19 November 2008

Failure is not an option

This cartoon by Hugh MacLeod smacked me on the nose when I saw it on his blog last week. 

I'm a big fan of Hugh, especially his ideas about "How to Be Creative" and "Social Objects as the Future of Marketing." But this cartoon hit a nerve.

A lifetime ago, I had just started working for a magazine in the photonics industry. I was a skilled journalist and had an abiding interest in science and technology but my month or two reading & writing about photonics hardly made me an 'expert.' And yet, that's what journalists have to be, in essence: Instant experts on whatever topic they're assigned in any given day, and a different topic every day. That's what drove me into journalism when dad wanted me to go on to law school. How cool is a job where you get to keep learning every day of your career?

Burned out in the newspaper business after a few too many of those obligatory calls to the family of the kid who was killed by the drunken driver, I went into technology journalism, where I'd always hoped to end up. So I was two months into a very technical new area of expertise when a contributed article fell through -- a week before the print deadline. 

Every trade magazine editor in the world knows the sickening feeling that comes from staring at three to five empty pages of text with no way to fill it. And thus, the Senior Editor called a quick hallway meeting to announce The Big Problem. Not understanding the panic, I offered a solution: "Why don't I just write something to fill the space?"

My exuberance was borne of 10 years in the daily newspaper business, whereas my colleagues' pessimistic frowns were products of life in the monthly magazine world. To me, five empty pages meant 10 phone calls to technical experts, a couple of days of typing, and a quick editorial review. As doubtful as my colleagues were, they saw no other options. 

And yet, the publisher had to voice one last pessimistic query: "But what if you fail?"

(With my 20/20 hindsight, I know this moment was the initial salvo from the energy vampire I would battle for most of the next seven years.)

"I won't fail," I said, shrugging. "And if I do -- which I won't -- you'll be no worse off than you are right now, with five pages of house ads to make up for the missing article."

There's a scary place between your comfort zone & failure. You know that place -- it's right there where you doubt your success. In that place, a wall pops up, and on the wall is a sign: "You are too stupid to do this." This is where some people fail, and learn that even if people laugh at their failure, they will live through it. And maybe they also "learn" that they are stupid. "Oh, I'm not good at math." "Oh, I just can't draw." "Oh I tried that and I failed, so I don't do it anymore." But other people knock the damn sign down and find some crazy way to get over/under/around/past that wall. And maybe we are never the very best in the world at that one thing, but we do just fine, thanks.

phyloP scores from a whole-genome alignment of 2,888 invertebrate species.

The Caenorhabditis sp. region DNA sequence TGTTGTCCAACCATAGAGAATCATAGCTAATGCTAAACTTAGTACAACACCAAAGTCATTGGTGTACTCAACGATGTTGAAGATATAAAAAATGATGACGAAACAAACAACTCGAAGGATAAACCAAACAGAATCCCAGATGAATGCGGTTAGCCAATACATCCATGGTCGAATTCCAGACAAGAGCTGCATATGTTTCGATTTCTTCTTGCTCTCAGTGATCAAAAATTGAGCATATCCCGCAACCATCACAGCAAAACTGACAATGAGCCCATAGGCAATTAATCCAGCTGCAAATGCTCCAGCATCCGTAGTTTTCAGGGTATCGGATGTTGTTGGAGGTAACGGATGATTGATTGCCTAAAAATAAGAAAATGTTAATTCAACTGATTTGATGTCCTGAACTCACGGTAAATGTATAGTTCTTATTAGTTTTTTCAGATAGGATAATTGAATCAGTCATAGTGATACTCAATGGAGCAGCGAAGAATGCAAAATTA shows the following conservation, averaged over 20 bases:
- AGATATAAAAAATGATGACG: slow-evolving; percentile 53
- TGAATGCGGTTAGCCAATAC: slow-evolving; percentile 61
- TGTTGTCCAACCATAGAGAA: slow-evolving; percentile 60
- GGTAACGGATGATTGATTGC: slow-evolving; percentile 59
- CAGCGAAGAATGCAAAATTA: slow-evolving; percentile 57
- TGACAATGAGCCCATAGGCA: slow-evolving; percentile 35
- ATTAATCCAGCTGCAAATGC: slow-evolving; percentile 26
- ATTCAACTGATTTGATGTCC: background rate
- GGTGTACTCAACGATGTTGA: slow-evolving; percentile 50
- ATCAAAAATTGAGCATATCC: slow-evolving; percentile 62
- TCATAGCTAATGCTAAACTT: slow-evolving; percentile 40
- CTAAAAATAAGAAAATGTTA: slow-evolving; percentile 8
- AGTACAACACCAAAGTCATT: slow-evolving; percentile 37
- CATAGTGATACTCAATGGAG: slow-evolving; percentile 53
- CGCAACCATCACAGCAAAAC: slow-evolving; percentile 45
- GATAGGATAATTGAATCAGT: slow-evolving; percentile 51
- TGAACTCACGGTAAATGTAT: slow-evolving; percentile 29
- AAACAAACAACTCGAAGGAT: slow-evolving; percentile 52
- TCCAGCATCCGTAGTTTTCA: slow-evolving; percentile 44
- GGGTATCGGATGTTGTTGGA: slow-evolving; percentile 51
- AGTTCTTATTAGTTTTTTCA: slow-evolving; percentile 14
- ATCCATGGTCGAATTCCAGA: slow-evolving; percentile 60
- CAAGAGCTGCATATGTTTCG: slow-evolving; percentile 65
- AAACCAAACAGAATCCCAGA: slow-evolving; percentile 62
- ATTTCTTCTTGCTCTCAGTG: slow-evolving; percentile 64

And so I didn't fail. I called the experts, I did my interviews, I wrenched my brain into a knot until I understood what they told me about ultraviolet detectors, and if one expert wasn't available, I called another one. Because it never occurs to me that failure might be an option. 

Today, more than 10 years after that impromptu hallway meeting, I printed out Hugh's cartoon and hung it on my wall at the Much Better Place where I work now. But I scribbled a quote from a favorite movie next to the guy on the left. It says, "Laugh while you can, monkey boy."

11 November 2008

Helicopter Dunking

This week's work adventure has been getting certifications so I can go offshore to shoot & observe my employer's technology "in action."

I have some thoughts on what made this training particularly successful -- hint: the instructor was passionate about safety & teaching! However, I'm only going to write the *story* tonight because my sinus cavity is killing me after today's little activity. 

Today's class was Water Survival, including Helicopter Underwater Egress Training (HUET). Morning was mostly in the classroom, and afternoon in the pool learning various water survival techniques. The highlight, of course, is the helicopter dunking. I did not shoot any video or stills of my own class but here's a video that captures the concept.

Basically, you strap yourself into this simulated helicopter body, which the trainers then dump into the pool and flip on its head. This results in massive amounts of chlorine up your nose, no matter how well you try to blow out your nostrils. You then have to pop a window, release your seatbelt and pull yourself out of the thing.